In 1968, a young man wrote a book entitled Revolution for the Hell of It. Abbie Hoffman was a leader of the late 1960s counter culture and the icon of a new social type, the celebrity protester. He was famous for being famous, and the television cameras, like faithful puppies, followed him from protest to protest.   His remarks, however inane, regularly made the evening news.  As his book’s title implies, Hoffman mocked the diligent efforts of reformers in the mold of  Frances Perkins. He was, indeed, openly derisive of the American working class and its culture and values.

It has been remarked that as the Vietnam War became more unpopular with the American public, the anti-war protestors became even more despised.   While this might seem a paradox, the attitude and behavior of the Abbie Hoffmans of that era dispels any apparent contradiction.  Although the vast majority of anti-war protestors demonstrated peacefully, the fringe who instigated violence were always sure to attract the media’s attention, and the American public reacted.  The provocateurs’  contempt for working class Americans goes a long way to explain the election of conservative Republican Richard Nixon as president in 1968 and his landslide re-election four years later.

Yet, a strange thing happened after the Democratic Party’s presidential election debacle in 1972. As the years went by, through the 1970s and the 1980s, the attitudes held  by the 1960s extremists migrated from the fringes to become more  prevalent in the Democratic Party. Perversely, repeated defeats led to a doubling down on failure.  Instead of a searching self-examination, Democrats of the leftist persuasion blamed the  voters, especially those in the working class who were white. This arrogance was no longer confined to the activists, but came to permeate the party leadership.

Frances Perkins would have been appalled, both on a personal and political level.  The Democratic Party had not only turned its back on her constituency, but it had also eschewed her politics of persuasion.

All the World Will Be in Love with Night

Newburgh Lake, Michigan53 years ago today, a pall fell over my country.  I remember, as if it were last week, being in grade school and having our teacher, ashen-faced, his voice husky with emotion, tell us that our President, John Kennedy, had been shot on the streets of Dallas, Texas.  I could not then fathom the full import of our loss, but I am sure that to many adults it must have  seemed as if Hope itself had been assassinated.

I remember watching on television a year later  the Democratic Party’s convention where the late president’s brother, Robert Kennedy, delivered a eulogy.  At least, he tried to as the audience applauded the memory of their martyred president for 20 minutes.  Several times Bobby started to speak, but the delegates, caught up in their own emotions, would not let him continue.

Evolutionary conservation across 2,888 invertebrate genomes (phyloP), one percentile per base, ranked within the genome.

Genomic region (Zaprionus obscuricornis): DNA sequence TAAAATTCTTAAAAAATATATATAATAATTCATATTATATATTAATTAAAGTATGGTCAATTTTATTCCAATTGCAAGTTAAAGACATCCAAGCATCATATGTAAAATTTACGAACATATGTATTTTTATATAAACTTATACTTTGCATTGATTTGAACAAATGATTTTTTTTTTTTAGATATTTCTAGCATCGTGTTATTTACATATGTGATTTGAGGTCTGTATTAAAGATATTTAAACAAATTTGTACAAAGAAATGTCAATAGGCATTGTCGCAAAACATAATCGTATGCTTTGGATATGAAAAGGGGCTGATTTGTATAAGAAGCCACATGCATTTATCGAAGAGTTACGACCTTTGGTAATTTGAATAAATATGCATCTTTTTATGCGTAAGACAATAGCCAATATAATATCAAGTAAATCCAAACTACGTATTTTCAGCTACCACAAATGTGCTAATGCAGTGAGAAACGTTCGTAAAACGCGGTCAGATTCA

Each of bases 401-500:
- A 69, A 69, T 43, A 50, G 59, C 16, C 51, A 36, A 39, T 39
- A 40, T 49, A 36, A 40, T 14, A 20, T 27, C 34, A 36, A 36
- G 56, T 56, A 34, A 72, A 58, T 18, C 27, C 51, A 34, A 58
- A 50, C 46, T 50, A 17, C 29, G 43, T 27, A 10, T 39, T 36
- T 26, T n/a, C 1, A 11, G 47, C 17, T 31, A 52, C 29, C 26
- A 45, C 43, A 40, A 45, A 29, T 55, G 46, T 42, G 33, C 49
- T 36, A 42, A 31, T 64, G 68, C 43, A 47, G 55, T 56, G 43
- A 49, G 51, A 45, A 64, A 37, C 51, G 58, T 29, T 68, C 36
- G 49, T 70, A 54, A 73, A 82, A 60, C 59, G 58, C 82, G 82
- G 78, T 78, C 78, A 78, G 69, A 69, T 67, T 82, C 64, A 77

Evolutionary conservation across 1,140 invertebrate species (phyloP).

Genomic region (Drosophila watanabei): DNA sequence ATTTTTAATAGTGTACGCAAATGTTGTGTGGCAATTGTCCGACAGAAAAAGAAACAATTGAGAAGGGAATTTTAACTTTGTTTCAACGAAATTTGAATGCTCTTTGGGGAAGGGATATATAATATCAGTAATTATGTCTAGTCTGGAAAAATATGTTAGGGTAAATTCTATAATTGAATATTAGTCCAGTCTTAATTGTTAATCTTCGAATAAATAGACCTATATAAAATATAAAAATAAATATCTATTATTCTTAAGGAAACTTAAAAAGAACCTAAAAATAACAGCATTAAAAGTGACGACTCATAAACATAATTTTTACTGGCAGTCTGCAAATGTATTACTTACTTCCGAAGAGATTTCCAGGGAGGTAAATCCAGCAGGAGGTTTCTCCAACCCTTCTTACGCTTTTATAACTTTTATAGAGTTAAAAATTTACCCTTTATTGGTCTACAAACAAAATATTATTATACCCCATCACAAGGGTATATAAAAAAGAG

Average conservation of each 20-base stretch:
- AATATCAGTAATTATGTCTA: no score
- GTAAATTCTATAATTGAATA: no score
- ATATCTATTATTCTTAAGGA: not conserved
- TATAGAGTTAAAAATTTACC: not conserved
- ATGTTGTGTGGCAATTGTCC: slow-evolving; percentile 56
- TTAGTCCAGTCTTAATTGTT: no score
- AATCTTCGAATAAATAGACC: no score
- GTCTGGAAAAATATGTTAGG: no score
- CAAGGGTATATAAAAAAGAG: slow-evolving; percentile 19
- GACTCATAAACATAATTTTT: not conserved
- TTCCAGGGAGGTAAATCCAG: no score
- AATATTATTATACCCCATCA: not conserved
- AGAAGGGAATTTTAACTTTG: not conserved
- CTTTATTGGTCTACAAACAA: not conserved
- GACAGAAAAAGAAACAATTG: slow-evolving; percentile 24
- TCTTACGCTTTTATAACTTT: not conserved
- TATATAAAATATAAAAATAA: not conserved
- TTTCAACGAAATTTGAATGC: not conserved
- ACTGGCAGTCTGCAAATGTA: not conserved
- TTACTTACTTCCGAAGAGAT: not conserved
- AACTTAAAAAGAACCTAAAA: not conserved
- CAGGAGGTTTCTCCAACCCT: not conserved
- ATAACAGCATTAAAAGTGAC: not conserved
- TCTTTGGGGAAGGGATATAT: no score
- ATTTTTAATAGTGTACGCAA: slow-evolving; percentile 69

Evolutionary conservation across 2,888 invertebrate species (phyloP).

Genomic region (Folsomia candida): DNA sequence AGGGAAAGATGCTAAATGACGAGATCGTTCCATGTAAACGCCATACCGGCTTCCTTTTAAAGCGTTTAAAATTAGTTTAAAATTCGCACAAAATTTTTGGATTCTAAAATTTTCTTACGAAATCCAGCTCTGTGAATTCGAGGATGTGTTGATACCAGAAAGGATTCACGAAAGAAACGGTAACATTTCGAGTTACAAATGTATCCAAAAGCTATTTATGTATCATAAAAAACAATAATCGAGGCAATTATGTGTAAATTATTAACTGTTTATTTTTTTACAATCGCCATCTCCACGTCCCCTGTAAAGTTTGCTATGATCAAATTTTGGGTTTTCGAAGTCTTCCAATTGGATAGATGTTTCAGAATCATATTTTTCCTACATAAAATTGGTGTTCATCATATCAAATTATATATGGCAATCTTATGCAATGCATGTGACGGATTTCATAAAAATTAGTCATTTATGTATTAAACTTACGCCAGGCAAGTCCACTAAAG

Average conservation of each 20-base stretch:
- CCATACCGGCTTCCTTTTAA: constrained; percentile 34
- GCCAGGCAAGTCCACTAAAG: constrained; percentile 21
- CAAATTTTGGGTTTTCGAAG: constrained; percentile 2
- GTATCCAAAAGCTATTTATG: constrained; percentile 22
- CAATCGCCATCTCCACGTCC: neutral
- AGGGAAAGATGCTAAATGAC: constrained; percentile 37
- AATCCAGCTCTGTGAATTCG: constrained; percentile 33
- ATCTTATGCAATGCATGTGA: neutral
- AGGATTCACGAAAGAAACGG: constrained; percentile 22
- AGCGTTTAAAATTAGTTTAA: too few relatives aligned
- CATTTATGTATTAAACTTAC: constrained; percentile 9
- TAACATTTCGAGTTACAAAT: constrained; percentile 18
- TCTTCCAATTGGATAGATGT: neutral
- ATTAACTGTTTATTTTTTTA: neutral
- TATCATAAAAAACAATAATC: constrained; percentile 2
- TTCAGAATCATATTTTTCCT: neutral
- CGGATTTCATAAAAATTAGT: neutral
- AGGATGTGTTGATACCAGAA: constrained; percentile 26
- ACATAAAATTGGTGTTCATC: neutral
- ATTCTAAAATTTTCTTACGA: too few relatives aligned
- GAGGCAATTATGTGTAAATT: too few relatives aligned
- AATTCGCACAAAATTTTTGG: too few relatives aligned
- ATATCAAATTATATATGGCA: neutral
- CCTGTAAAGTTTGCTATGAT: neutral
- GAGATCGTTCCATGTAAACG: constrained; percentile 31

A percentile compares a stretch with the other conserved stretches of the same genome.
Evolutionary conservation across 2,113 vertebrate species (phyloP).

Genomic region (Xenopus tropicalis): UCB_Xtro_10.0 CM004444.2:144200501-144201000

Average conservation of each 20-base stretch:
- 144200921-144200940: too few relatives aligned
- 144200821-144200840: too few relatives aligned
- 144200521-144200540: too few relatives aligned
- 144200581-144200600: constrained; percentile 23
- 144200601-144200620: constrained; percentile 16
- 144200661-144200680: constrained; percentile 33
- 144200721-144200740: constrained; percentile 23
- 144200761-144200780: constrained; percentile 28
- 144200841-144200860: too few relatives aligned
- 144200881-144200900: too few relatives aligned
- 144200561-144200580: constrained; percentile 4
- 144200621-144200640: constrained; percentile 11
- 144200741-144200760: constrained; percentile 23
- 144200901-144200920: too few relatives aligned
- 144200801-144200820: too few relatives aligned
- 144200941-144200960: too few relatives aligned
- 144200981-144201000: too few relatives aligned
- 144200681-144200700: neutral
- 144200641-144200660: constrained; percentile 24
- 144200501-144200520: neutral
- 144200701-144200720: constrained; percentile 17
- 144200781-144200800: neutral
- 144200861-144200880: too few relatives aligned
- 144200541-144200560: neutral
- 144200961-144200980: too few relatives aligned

When Bobby finally spoke, the crowd listened in hushed silence.  He concluded with a passage from Shakespeare’s Romeo and Juliet.

And when he shall die,
Take him and cut him out in little stars,
And he will make the face of heaven so fine
That all the world will be in love with night
And pay no worship to the garish sun.

 

Faith Between Men and Women: Light in a Murky World

creeping murmur and poring darkA sky the color of smoke broods over the docks of an East Coast city, as Terry Malloy (Marlon Brando) sleepwalks through indifferent days unloading freight in the landmark 1950s film, On the Waterfront.  He coulda’ been a contender, could have been somebody—as he confides in his brother—but now, let’s face it, he’s just a bum. His prospects look to be nil, until fortune lends a hand. As the film’s story unfolds, Terry’s path crosses that of a young woman he had known when they were kids in the neighborhood.

With her aura of unsullied idealism, Edie Doyle (Eve Marie-Saint) seems as out of place as a lily of the fields amidst the gritty world of the docks, the musty bars with separate ladies’ entrances, and the working class row houses crowded together like cell blocks. Angelic appearance to the contrary, she is not a delicate flower. Committed to her sense of what is right, and undaunted in trying to find out who is responsible for her brother’s murder, she forces the parish priest to confront reality: the prayers of distant men will never right the wrongs.

Through their growing relationship, Edie brings Terry back to life, spiritually and morally. Viewing himself through her eyes, he reclaims his identity from the shadows of self-doubt. He challenges the very forces who rendered him a nobody, and, in so doing, renews himself.  The faith between men and women shines in a murky and corrupt world.

The character of Edie is really the fulcrum for the actions of Terry and the priest in On the Waterfront. Her resolve imbues them with the strength and courage to take action against the corruption controlling the docks. In the 1950s, this was a remarkable feminine movie role.  In this instance, art  provided a counter vision to the restricted identity available to women in American culture at that time, and a window into the future.